HONOLULU (Reuters) - Governor Neil Abercrombie on Wednesday signed into law a bill allowing same-sex civil unions, making Hawaii the seventh U.S. state to grant essentially the same rights as marriage to gay couples.
“This signing today of this measure says to all the world that they are welcome, that everyone is a brother or a sister in paradise. The legalization of civic unions in Hawaii represents in my mind, equal rights,” Democrat Abercrombie said in signing the measure, his first as governor.
The Hawaii Senate last week approved the proposed law by a vote of 18-5. It had earlier been passed by the House.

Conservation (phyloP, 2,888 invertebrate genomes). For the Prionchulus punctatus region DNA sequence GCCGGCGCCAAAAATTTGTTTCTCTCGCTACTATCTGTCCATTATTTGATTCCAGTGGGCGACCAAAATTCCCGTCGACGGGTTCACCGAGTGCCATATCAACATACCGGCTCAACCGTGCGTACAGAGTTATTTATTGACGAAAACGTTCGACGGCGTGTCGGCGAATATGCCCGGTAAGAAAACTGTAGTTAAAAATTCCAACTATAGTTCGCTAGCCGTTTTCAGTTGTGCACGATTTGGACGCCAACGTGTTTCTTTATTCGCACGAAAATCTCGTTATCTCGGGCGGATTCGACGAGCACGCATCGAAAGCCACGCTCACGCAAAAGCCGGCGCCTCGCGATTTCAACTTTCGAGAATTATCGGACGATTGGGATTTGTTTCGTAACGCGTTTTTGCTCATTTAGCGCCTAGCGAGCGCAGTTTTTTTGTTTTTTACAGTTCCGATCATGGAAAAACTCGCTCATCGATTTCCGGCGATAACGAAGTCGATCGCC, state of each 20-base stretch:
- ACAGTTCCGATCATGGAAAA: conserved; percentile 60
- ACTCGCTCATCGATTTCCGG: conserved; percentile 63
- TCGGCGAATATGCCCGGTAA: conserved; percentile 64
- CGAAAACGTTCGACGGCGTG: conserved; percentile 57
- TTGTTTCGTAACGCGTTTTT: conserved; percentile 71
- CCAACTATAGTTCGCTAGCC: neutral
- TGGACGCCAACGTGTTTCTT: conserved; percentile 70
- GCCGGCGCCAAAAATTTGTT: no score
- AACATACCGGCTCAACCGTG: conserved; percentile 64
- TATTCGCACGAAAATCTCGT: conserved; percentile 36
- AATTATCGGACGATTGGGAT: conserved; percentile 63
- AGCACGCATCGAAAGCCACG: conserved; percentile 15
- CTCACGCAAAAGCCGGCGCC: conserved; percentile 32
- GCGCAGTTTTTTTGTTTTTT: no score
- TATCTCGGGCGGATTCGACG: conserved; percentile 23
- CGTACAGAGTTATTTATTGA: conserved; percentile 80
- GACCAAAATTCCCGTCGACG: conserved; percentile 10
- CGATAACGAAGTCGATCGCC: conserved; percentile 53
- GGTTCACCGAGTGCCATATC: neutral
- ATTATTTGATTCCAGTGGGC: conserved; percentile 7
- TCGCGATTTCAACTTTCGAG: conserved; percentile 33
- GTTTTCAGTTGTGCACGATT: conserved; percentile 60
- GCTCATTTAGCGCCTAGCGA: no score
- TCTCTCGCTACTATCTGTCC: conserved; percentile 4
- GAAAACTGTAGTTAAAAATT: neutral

A similar bill was passed by the Hawaii state legislature in 2010 but vetoed by then-governor Linda Lingle, a Republican, who cited a “flawed” legal process.
Throughout his campaign last fall, Abercrombie said he supported laws giving same-sex couples in civil unions the same rights, benefits, protections and responsibilities of spouses
“Today marks a big step toward full equality for lesbian and gay people in the Aloha state,” said Jennifer Pizer, national marriage project director for the gay rights group Lambda Legal.
Reporting by Suzanne Roig, writing by Dan Whitcomb, editing by Greg McCune